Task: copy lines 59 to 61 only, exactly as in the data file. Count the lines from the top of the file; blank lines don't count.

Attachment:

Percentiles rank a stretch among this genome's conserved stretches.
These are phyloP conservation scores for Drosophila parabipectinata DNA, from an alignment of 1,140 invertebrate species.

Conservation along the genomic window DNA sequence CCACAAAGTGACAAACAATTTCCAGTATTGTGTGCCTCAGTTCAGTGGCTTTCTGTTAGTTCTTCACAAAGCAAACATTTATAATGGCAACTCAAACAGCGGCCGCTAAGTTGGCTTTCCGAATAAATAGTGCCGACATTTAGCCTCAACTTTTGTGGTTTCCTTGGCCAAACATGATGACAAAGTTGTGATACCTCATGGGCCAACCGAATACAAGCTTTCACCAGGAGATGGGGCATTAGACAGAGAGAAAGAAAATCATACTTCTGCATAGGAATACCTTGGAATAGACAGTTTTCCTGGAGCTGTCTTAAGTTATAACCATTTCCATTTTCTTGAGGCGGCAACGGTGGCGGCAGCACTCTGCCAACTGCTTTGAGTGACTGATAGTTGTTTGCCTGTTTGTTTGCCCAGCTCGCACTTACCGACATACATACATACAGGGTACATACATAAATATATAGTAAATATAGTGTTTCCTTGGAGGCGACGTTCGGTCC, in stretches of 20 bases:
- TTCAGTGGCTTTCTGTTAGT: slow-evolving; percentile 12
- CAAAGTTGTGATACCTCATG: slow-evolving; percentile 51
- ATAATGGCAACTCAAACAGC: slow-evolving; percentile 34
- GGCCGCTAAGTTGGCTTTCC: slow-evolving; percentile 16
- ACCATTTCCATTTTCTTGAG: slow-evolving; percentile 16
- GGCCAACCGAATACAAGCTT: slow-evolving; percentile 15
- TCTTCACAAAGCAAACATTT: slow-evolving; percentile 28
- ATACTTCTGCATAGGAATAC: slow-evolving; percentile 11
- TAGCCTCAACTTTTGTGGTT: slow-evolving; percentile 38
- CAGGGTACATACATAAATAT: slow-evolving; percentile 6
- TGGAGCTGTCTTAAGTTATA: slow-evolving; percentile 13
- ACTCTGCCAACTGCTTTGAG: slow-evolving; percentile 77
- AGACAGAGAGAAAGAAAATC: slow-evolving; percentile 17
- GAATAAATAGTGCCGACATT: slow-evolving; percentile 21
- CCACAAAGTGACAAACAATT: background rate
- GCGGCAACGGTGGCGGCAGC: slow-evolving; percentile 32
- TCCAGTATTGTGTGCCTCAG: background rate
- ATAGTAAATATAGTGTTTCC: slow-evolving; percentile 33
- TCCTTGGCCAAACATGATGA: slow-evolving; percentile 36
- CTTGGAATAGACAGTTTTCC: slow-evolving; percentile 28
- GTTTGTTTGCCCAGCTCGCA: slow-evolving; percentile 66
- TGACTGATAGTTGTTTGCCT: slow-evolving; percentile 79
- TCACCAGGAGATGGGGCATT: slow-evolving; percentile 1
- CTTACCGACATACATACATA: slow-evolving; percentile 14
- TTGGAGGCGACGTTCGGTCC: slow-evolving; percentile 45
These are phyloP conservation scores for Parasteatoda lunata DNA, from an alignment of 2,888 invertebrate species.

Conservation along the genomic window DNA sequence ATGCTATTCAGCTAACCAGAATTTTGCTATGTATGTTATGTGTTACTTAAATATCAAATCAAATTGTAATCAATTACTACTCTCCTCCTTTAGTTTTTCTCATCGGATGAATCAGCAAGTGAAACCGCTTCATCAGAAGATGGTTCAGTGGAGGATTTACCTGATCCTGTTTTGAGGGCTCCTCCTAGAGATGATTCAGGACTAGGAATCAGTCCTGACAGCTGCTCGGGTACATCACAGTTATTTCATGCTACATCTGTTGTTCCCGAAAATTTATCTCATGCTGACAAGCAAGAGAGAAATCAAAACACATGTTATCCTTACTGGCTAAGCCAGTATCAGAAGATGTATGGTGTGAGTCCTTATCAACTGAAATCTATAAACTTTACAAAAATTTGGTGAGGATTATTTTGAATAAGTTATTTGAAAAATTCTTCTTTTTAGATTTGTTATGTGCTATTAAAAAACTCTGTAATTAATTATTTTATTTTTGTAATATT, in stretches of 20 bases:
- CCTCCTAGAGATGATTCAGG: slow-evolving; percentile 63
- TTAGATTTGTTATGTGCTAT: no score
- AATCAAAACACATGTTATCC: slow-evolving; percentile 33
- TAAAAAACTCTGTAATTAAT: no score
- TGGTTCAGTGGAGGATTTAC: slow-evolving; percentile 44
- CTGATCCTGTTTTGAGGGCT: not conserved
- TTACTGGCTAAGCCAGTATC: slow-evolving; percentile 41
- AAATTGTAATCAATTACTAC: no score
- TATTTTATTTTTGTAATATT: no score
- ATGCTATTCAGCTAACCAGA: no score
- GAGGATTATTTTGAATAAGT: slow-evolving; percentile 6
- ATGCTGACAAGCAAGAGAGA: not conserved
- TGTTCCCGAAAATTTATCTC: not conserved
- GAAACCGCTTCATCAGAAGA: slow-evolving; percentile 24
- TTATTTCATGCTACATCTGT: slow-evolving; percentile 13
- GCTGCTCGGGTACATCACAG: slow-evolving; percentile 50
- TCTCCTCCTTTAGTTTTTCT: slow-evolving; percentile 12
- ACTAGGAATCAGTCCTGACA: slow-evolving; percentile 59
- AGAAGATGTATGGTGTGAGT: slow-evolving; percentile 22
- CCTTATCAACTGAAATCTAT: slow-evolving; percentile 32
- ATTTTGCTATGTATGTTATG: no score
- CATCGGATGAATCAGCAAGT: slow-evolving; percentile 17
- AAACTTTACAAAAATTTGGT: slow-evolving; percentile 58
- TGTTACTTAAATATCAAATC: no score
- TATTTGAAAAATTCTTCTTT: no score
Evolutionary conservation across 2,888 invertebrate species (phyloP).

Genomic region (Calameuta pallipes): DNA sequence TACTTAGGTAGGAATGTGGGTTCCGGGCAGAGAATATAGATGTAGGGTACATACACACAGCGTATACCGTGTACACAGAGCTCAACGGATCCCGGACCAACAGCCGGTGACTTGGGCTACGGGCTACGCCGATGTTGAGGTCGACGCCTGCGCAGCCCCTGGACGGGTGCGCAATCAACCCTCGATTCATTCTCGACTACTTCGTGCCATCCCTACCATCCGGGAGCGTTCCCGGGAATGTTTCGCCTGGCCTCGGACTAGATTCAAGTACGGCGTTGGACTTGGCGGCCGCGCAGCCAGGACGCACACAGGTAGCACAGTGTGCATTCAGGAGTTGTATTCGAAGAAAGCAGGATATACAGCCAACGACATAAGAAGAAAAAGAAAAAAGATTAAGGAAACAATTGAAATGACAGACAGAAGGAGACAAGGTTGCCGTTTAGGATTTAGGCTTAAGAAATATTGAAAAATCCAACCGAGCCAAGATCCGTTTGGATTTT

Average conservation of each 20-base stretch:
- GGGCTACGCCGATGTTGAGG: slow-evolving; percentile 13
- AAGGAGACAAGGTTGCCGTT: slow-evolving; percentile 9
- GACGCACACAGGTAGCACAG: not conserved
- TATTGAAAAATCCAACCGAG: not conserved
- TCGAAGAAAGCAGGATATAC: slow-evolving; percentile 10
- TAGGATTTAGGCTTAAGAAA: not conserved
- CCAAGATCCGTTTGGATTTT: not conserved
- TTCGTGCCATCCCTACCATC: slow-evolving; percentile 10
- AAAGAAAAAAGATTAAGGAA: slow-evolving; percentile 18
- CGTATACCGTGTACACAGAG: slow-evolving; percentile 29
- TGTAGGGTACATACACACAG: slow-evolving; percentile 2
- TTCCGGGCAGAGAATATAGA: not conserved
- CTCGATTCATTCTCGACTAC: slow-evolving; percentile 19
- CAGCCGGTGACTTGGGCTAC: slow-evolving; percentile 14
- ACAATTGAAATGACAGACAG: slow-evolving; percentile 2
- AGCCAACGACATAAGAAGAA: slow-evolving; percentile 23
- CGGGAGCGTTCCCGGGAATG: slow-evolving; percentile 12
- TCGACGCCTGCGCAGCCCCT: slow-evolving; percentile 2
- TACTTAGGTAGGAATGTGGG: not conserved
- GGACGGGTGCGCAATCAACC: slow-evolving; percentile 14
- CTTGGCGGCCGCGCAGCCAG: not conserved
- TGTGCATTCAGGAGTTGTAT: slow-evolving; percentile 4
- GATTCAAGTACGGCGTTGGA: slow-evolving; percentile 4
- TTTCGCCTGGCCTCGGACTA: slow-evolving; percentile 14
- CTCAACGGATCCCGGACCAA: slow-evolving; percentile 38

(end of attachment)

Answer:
- GGGCTACGCCGATGTTGAGG: slow-evolving; percentile 13
- AAGGAGACAAGGTTGCCGTT: slow-evolving; percentile 9
- GACGCACACAGGTAGCACAG: not conserved